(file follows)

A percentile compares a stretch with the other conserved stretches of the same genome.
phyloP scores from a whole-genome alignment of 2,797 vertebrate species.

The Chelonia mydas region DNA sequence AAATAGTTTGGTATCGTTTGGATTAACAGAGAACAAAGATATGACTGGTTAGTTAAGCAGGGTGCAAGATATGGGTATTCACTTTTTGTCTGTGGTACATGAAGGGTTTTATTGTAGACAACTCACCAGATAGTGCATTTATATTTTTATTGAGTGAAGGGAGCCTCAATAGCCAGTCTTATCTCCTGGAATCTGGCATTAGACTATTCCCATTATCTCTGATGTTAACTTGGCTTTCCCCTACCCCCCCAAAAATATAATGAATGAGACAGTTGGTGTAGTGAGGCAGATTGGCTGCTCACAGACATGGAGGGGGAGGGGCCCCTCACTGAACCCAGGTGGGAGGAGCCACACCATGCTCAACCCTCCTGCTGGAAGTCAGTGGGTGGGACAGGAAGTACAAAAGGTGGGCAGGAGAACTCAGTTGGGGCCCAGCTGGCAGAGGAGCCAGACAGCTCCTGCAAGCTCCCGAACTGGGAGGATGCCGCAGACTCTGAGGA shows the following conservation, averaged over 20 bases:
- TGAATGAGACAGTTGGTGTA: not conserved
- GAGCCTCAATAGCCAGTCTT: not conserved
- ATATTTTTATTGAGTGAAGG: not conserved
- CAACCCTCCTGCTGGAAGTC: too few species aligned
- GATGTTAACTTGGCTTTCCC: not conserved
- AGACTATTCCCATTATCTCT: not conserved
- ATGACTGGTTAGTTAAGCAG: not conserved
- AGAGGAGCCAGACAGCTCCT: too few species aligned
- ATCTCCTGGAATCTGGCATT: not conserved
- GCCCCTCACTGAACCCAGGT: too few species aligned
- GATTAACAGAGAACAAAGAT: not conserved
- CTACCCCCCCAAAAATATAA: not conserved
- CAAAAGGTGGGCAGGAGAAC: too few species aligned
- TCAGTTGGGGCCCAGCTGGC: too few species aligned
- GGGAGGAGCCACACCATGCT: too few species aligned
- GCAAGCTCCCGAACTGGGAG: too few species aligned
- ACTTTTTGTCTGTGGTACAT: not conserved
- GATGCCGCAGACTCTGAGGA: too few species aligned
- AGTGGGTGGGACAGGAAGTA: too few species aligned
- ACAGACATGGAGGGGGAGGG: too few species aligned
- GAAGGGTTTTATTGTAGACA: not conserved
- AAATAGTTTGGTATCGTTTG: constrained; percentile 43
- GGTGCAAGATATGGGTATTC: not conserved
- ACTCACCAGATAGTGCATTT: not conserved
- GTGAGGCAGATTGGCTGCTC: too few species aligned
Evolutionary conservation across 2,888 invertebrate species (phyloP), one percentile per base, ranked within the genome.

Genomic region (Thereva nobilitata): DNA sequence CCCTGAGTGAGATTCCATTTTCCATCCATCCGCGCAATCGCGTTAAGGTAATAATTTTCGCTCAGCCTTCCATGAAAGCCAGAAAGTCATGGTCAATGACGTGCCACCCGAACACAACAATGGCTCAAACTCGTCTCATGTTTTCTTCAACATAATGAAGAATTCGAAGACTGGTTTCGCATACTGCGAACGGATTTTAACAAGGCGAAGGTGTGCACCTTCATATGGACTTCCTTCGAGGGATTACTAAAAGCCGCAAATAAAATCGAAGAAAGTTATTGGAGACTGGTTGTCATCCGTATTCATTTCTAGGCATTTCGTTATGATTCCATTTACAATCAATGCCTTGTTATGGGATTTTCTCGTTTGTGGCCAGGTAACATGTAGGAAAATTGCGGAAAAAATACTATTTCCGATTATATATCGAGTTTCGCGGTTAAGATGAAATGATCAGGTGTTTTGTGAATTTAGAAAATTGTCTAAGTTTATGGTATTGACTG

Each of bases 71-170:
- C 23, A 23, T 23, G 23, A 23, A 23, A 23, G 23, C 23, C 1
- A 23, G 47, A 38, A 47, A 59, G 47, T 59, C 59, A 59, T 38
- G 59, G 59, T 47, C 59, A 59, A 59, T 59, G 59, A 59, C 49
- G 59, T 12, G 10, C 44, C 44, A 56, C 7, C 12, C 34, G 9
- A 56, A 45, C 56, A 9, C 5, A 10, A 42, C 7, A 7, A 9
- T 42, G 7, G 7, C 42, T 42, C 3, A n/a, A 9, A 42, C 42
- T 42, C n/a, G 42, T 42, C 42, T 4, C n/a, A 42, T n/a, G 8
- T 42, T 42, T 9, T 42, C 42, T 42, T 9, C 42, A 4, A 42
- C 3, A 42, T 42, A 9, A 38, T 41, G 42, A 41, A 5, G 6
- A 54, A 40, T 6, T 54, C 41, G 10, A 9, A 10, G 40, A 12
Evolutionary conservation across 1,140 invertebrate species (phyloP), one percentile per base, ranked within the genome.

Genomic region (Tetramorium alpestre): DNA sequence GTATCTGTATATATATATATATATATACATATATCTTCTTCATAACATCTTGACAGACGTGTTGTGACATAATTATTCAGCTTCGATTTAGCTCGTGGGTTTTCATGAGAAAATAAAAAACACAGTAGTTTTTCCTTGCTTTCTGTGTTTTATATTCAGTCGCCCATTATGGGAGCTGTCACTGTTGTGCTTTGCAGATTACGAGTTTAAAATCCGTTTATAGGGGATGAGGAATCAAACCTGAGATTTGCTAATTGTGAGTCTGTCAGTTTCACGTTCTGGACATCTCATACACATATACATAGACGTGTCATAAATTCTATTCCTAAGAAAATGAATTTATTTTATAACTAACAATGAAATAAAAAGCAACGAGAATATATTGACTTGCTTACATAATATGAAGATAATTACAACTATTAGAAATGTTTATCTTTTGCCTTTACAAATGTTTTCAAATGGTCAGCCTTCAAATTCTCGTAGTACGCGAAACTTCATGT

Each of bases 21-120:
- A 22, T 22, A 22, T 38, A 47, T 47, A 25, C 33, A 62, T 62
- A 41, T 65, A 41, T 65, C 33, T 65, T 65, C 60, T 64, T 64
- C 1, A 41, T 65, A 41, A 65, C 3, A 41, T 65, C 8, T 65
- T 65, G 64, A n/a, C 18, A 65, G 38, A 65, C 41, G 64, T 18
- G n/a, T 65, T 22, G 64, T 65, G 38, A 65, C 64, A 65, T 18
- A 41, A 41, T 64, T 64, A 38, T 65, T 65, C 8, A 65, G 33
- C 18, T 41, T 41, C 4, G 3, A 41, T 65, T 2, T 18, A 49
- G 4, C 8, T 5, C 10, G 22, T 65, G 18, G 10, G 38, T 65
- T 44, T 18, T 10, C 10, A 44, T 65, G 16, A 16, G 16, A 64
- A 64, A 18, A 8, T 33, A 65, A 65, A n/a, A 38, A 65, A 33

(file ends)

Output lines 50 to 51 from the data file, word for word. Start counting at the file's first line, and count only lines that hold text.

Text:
- A 41, A 41, T 64, T 64, A 38, T 65, T 65, C 8, A 65, G 33
- C 18, T 41, T 41, C 4, G 3, A 41, T 65, T 2, T 18, A 49